JOHN, Bishop of Charleston. This unqualified disavowal is nothing more or less than we expected, so perfectly satisfied were we in our mind, from the general character of the prelate upon whom this strange and malignant charge was attempted to be fastened, that he would not be guilty of an act which his religion not only forbids, but the perpetration of which would expose him to the heaviest penalties which that Church, of which he is a minister, could inflict upon him. But our duty as Journalists, responsible to the public for the truth of each and every statement we make, compelled us, however disagreeable to our own, or hurtful to the feelings of the respectable individual concerned, to lay before him the information we received, and thus afford him an opportunity of vindicating his character and his religion, before the tribunal of public opinion, and of covering with merited confusion, an injudicious, careless being, who reported as a fact, what he never examined, or having axamined, circulated as truth what he knew to be a falsehood. We are well aware the trafficked indulgence alluded to, is the one which was published together with the Jubilee in the Cathedral Church of this city, on the 5th of November, 1826. Now, we ourselves have conversed with hundreds, who to the best of their powers, endeavoured to perform the conditions upon which the benefits derivable from that indulgence could be obtained; we have heard these conditions distinctly and audibly published from more than four altars in this Diocess; we have seen manuscript copies of them, sanctioned by the signature of the Bishop of Charleston, we have seen printed ones of them confirmed by the same authority, and signature; and from all that we could gather from those with whom we have spoken, from all we could hear, from all we could see, and from all we could read, we could learn nothing of money, or bartering, or traffic; we never could ascertain that Bishop England proposed changing the temple of the living God into a simoniacal counting-house, the altar of his penniless Master, into a vile money-table, nor the Missal of his creed into a mercenary ledger. We fortunately have lying before us on our table a printed copy of these conditions; we gladly insert them for the gratification of our readers, and if they, or our trust-worthy reporter, can extract anything in the shape of money from the duties here prescribed, we despair not, that in a short time, by some other unheard of experiment, they may be able to discover the maximum desideratum, or the philosopher's stone.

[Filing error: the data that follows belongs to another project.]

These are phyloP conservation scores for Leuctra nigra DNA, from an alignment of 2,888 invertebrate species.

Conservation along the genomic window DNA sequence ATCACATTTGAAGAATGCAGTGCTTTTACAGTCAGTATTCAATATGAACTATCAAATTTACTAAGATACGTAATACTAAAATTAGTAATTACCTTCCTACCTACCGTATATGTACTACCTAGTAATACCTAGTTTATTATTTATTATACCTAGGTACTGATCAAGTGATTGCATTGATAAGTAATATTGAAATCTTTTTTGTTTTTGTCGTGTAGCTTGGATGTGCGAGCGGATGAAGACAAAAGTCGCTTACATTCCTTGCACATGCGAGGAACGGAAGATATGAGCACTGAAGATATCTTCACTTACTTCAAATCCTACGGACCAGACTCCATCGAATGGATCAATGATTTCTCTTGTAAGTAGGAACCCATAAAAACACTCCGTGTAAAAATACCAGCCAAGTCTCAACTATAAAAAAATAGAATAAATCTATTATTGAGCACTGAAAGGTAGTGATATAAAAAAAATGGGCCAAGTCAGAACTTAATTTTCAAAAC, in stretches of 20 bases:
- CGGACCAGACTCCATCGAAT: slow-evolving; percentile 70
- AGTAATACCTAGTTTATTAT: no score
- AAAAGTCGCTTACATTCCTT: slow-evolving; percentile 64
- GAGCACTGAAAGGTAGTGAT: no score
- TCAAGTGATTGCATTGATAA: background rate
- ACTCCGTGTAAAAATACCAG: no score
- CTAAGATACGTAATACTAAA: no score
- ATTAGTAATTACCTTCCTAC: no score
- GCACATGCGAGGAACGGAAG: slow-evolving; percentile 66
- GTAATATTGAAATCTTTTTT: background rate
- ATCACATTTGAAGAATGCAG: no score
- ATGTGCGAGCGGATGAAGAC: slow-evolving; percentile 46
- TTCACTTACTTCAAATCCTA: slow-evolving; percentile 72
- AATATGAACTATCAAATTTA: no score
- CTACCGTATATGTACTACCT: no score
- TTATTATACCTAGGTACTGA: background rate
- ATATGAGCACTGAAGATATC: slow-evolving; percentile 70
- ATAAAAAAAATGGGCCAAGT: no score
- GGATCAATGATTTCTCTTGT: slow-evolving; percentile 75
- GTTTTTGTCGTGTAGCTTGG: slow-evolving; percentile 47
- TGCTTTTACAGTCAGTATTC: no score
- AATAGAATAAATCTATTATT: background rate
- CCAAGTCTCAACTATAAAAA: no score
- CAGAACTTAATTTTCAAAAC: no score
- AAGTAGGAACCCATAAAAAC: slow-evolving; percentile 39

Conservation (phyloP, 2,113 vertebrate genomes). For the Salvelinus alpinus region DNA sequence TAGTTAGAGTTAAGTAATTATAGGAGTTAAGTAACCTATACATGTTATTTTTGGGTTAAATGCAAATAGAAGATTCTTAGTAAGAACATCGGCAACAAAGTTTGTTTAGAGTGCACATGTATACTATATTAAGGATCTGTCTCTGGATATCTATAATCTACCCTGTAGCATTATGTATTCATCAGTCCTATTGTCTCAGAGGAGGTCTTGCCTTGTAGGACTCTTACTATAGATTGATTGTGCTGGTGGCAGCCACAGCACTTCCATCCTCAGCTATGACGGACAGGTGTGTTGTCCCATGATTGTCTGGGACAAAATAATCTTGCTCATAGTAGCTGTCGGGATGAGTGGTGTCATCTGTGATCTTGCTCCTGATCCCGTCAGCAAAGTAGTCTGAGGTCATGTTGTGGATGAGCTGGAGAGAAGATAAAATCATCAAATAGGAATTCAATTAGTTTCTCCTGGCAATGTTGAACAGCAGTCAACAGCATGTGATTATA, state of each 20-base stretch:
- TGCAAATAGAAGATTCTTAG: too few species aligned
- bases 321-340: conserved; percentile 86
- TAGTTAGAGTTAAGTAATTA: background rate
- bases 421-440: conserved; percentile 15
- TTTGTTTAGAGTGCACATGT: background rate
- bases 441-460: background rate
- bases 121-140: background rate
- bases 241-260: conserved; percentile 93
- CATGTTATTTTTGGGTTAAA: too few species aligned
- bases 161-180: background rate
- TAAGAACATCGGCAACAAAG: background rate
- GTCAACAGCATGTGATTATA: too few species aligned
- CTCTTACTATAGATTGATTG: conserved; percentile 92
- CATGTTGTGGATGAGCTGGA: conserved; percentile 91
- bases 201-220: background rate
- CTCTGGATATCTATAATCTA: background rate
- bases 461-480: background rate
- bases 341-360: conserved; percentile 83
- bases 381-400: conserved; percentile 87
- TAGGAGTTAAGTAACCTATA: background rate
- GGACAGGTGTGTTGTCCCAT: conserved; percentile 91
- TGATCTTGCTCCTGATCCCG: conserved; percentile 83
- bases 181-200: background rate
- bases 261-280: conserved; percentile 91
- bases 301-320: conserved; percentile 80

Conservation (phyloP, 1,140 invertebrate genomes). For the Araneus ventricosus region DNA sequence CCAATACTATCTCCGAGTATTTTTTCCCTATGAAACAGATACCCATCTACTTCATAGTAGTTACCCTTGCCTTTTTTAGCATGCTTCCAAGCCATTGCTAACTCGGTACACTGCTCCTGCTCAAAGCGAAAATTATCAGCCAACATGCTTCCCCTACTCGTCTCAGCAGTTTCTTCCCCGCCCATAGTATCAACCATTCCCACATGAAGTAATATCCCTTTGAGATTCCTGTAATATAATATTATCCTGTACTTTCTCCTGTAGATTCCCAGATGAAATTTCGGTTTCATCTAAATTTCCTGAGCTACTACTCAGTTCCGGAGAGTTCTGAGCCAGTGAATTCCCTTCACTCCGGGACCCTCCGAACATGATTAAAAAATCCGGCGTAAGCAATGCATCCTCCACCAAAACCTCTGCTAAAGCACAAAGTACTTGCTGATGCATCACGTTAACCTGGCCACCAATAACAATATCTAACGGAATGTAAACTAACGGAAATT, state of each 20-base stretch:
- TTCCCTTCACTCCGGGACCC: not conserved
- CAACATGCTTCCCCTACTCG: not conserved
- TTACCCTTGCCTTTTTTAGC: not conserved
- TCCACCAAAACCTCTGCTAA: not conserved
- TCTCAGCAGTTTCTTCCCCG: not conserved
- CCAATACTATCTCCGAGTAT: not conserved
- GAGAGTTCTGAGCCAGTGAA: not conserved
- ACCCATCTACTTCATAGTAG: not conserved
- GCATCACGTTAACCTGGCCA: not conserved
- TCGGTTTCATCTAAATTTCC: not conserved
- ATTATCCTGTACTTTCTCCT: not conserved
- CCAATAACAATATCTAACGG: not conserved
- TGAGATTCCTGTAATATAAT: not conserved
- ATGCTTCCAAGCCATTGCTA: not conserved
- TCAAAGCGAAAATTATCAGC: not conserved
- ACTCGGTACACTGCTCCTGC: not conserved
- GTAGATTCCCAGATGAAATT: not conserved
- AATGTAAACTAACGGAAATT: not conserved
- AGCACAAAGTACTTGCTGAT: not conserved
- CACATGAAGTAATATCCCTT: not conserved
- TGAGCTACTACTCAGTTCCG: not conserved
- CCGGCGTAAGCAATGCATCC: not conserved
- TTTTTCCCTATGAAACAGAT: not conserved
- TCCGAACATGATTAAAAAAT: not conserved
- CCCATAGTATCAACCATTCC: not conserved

“Conditions to be fulfilled in order to obtain the benefit of the Indul· gence of the Jubilee, at present in the City of Charleston.